_{L}) were applied to enable the absorption efficiency in a bubble column. The following results were obtained:

The k

_{L}a coefficients increased with the superficial gas velocity (V_{g}) and the bubble column size. The prediction model was proposed with the average difference between the experimental and predicted k_{L}of ± 35%:

For single orifice gas diffuser, physical property of gas orifice can clearly influence the generated bubble size, especially at low superficial gas velocity. Less effect was found at higher V

_{g}due to the power dissipated in the liquid resulting in the bubble break-up and coalescence phenomena;In the case of gas diffuser with multiple orifices, effects of orifice size, diffuser thickness, and superficial gas velocity were noticed on the modification of generated bubble size presence in bubble column;

At highest interfacial area, the advantage of rigid diffuser can be obtained for high V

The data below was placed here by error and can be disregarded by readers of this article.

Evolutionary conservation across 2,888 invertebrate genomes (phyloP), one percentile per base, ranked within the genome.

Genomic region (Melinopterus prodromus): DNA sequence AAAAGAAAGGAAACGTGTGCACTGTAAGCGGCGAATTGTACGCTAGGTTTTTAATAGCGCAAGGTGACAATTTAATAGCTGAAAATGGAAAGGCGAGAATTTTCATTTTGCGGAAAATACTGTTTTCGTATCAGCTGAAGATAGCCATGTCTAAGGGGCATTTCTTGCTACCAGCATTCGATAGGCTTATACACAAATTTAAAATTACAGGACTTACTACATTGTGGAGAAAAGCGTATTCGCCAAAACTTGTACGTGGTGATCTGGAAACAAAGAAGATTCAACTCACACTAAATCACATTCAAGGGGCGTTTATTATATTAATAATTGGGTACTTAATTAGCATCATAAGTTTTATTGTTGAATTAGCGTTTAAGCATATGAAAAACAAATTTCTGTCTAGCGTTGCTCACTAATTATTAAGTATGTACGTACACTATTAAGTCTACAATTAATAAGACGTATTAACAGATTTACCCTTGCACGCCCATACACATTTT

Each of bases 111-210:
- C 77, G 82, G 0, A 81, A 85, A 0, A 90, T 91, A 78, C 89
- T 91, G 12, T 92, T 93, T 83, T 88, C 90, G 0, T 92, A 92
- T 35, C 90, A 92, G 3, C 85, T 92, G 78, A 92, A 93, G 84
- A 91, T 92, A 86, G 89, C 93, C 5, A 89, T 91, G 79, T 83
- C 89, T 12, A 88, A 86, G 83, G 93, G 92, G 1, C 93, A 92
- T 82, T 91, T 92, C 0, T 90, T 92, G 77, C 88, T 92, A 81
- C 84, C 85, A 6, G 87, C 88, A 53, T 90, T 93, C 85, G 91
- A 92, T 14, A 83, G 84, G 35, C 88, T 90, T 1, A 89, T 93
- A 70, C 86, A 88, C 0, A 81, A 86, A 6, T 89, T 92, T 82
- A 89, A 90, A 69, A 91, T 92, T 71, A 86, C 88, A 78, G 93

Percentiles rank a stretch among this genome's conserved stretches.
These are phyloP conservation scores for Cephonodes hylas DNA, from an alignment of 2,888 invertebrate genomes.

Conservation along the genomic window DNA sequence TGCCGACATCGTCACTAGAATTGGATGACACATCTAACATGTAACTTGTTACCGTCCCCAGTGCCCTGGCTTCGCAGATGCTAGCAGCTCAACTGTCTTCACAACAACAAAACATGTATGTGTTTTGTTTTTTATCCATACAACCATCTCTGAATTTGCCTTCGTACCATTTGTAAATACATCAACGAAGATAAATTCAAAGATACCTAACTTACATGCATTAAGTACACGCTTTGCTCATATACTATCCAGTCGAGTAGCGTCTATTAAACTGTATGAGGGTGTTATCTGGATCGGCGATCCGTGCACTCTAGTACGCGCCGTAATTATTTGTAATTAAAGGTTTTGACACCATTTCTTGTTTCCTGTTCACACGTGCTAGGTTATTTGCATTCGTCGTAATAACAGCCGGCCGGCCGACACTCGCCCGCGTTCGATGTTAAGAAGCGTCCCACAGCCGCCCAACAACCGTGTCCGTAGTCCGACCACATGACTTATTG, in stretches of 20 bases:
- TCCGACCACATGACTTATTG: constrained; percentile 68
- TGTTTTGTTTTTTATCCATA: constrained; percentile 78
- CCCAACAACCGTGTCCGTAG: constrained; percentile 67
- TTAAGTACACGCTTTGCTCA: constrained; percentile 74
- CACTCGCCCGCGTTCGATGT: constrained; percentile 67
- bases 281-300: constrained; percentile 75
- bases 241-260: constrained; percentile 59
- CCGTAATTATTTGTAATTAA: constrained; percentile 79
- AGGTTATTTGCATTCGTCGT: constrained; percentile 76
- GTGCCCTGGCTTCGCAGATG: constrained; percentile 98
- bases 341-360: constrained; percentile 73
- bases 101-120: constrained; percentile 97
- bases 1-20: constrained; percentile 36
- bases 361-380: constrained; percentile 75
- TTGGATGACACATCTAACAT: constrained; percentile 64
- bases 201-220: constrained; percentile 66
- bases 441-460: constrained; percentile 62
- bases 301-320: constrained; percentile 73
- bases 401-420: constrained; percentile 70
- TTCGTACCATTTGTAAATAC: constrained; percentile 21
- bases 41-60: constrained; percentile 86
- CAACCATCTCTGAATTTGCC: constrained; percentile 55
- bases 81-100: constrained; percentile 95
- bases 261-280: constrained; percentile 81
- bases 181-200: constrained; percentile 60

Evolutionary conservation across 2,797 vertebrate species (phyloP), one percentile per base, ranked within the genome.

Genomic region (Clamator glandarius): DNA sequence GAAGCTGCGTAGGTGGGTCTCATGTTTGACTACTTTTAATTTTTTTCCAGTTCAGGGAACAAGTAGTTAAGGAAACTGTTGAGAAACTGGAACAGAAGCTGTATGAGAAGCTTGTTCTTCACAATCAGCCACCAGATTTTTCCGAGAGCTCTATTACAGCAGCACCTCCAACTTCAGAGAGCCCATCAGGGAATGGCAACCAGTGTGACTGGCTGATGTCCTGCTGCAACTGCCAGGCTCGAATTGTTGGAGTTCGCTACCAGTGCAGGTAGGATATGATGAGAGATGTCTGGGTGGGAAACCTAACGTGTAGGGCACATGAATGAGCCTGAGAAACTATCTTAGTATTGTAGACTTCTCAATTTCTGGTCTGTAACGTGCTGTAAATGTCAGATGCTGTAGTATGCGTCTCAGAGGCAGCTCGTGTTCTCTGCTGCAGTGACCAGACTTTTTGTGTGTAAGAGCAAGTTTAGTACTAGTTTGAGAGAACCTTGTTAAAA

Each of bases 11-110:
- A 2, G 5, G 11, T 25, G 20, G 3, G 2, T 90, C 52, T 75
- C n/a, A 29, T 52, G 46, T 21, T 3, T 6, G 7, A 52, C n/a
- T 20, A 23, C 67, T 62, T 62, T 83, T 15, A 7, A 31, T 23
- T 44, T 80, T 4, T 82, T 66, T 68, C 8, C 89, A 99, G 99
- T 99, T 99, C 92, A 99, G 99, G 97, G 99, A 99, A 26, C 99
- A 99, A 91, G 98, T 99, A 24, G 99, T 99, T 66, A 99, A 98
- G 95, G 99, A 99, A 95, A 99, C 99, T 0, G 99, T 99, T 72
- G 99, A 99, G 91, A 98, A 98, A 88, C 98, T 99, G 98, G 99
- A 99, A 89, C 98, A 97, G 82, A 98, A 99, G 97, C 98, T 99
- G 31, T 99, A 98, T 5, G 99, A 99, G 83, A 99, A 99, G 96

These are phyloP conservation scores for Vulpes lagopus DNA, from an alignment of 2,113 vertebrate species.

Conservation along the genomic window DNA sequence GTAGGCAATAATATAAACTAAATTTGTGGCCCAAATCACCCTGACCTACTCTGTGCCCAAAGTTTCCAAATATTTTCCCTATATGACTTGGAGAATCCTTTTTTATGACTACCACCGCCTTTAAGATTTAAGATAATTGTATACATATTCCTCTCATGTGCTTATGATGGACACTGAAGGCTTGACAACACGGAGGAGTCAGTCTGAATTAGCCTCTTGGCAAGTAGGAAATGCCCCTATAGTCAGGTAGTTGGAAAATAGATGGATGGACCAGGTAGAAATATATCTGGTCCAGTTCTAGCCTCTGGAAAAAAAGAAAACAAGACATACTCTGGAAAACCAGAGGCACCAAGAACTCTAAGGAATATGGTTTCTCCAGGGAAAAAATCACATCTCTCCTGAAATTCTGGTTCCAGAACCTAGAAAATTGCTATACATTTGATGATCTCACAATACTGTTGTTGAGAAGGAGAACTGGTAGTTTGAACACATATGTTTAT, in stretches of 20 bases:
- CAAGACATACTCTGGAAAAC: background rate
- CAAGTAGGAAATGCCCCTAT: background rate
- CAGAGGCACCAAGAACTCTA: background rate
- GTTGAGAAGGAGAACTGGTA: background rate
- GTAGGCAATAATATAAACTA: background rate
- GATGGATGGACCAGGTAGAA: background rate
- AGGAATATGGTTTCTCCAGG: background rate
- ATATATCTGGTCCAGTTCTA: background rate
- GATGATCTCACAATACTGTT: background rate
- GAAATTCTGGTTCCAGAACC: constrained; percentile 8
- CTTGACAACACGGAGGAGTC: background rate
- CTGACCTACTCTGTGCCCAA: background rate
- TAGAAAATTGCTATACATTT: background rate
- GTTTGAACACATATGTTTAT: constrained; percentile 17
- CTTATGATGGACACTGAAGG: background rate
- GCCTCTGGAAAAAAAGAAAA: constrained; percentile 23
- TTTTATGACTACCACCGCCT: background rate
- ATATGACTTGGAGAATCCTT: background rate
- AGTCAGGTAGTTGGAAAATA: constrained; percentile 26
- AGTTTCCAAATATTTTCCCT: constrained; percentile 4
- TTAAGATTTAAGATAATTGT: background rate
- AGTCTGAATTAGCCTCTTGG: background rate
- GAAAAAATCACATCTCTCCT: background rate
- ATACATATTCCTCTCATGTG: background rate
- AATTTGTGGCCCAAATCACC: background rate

_{g}operation in large bubble column due to the generation of small bubbles with low rising velocity;Three zones of k

_{L}coefficients with different bubble sizes (1×10^{−4}m/sec in Zone A, 1×10^{−4}– 4×10^{−4}m/sec in Zone B, and 4×10^{−4}m/sec in Zone C) can be found. The result was validated with different bubble column configurations and operating conditions;To enhance the k

_{L}a coefficient and absorption efficiency in bubble column, it was unnecessary to generate numerous fine bubbles at high superficial gas velocity for highest interfacial area as this a can be cancelled out by the great decrease of the k_{L}coefficients as well as the increase of power consumption.

_{L}a and k

_{L}coefficients), more experimental data are required, especially for the gas diffuser or bubble size ranging within Zone B (1.5 < d

_{B}< 3.5 mm). Finally, the industrial-scale bubble column (larger column dimension and higher superficial gas velocity) should be studied for extending the lab-scale results into the practical operating condition.

### Notation

*C*_{L}^{*}

^{−3}

*D*

^{2}·sec

^{−1}

*k*_{L}

^{−1}

*k*_{L}^{rigid}

^{−1}

*k*_{L}^{ZoneA}

^{−1}

*k*_{L}^{zoneB}

^{−1}

*k*_{L}^{zoneC}

^{−1}

*a*

^{−1}

*k*_{L}*a*

^{−1}

*Sc*

Re

*Se*

*d*_{B}

*d*_{B}^{0}

*d*_{B}^{1}

*d*_{OR}

*t*_{e}

*V*_{B}

^{3}

*U*_{B}

^{−1}

*V*_{L}

^{3}

*V*_{total}

^{3}

*Vg*

^{−1}

*f*_{B}

^{−1}

*h*

*H*_{L}

*g*

^{−2}

Δ*P*